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Canadian Pacific’s predecessors

By | October 16, 2014

Today’s 15,333-mile network is steeped in history and variety.

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Some men go to war for their country. Others build railroads. In both ventures, there is sacrifice, struggle, and honor. The driving of the Canadian Pacific’s final spike at Craigellachie, B.C., in 1885 marked a defining moment in Canada’s transformation from a vast swath of land into a nation — a political and economic engine able to shape a way of life for those within its borders.

While CP’s builders launched a full-strength assault across prairies, tundra, and mountains, the company assembled a network of smaller lines to connect CP’s transcontinental railhead at Callander, Ont., with major seaports and cities in eastern Canada. By 1915, a system was in place that would remain through the late 20th century.

Canadian Pacific’s United States trackage has a more convoluted history, although its Soo Line subsidiary has functioned since the 1880s as a traffic source for manufactured products and later an outlet for raw materials from Canada. (Soo’s acquisition of the Milwaukee Road not only garnered it a superior Twin Cities-Chicago route, but also a 49 percent share in Chicago’s Indiana Harbor Belt.) On the heels of CP’s Delaware & Hudson purchase came a mid-1990s purge of 3,800 miles that included all lines east of Montreal. The company even moved its headquarters in 1996 from Montreal west to Calgary, closer to major traffic sources.

Today’s 15,533-mile network moves raw materials from the continent’s interior to major ports and population centers in the East and West. CP’s heaviest tonnage is found between Regina and Vancouver, where unit trains of coal, grain, sulfur, and containers roll east and west to markets at home and abroad.

Railroads included in this map:
Baltimore & Ohio; Barrie-Collingwood; BC Rail; Belt Railway of Chicago; BNSF Railway; Canada Southern; Canadian National; Carlton Trail; Central of New Jersey; Chicago & North Western; Chicago Great Western; Chicago, Burlington & Quincy; Chicago, Milwaukee, St. Paul & Pacific; Chicago, Rock Island & Pacific; Chicago, St. Paul, Minneapolis & Omaha; Conrail Shared Assets; CSX Transportation; Davenport, Rock Island & North Western; Delaware & Hudson; Delaware, Lackawanna & Western; GO Transit; Great Northern; Illinois Central; Illinois Railway; Indiana Harbor Belt; Iowa Northern; Lehigh Valley; Metra; Michigan Central; Minneapolis & St. Louis; Minneapolis, Northfield & Southern; MTA Metro-North; Napierville Junction; Nebraska Northwestern; New York Central; Norfolk Southern; Northern Pacific; Ottawa Valley; Pennsylvania; Reading; Reading, Blue Mountain & Northern; Soo Line; Toronto, Hamilton & Buffalo; Twin Cities & Western; Union Pacific; Wabash; Wilkes-Barre Connecting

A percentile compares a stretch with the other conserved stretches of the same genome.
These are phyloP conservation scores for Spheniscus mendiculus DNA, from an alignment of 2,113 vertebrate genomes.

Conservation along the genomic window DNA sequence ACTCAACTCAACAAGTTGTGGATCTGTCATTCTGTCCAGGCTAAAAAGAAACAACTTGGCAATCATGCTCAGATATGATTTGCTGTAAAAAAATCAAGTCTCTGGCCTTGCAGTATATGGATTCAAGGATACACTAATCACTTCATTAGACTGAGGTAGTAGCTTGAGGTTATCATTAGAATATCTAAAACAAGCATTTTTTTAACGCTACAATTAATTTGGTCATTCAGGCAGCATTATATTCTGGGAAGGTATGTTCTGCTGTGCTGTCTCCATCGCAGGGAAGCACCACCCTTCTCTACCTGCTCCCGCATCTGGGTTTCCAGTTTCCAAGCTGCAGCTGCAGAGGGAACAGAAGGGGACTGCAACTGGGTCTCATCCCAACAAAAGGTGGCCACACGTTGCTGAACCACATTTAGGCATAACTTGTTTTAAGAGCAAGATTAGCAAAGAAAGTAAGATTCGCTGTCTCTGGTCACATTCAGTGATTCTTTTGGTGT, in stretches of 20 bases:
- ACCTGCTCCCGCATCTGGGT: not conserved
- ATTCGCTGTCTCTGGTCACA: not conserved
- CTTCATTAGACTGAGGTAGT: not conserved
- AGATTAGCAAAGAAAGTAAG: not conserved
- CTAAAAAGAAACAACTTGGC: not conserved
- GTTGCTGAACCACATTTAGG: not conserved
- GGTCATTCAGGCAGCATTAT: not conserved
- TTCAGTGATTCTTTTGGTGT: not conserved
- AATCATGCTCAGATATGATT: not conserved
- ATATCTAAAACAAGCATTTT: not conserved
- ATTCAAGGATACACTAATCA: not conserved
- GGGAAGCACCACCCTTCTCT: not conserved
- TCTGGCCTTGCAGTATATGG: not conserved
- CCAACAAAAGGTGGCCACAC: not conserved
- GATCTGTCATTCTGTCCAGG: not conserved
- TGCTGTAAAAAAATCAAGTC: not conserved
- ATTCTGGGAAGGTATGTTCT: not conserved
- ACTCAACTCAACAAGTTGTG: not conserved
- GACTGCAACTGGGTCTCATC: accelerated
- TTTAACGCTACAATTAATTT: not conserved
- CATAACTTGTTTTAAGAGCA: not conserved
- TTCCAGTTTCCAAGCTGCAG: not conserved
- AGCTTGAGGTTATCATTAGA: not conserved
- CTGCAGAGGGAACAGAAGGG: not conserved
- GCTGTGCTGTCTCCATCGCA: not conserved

This map originally appeared in the June 2010 issue of Trains magazine.

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3 thoughts on “Canadian Pacific’s predecessors

  1. After downloading the PDF version of the map (under Downloadable Files at the bottom of the page), you should be able to zoom in and out of the map.

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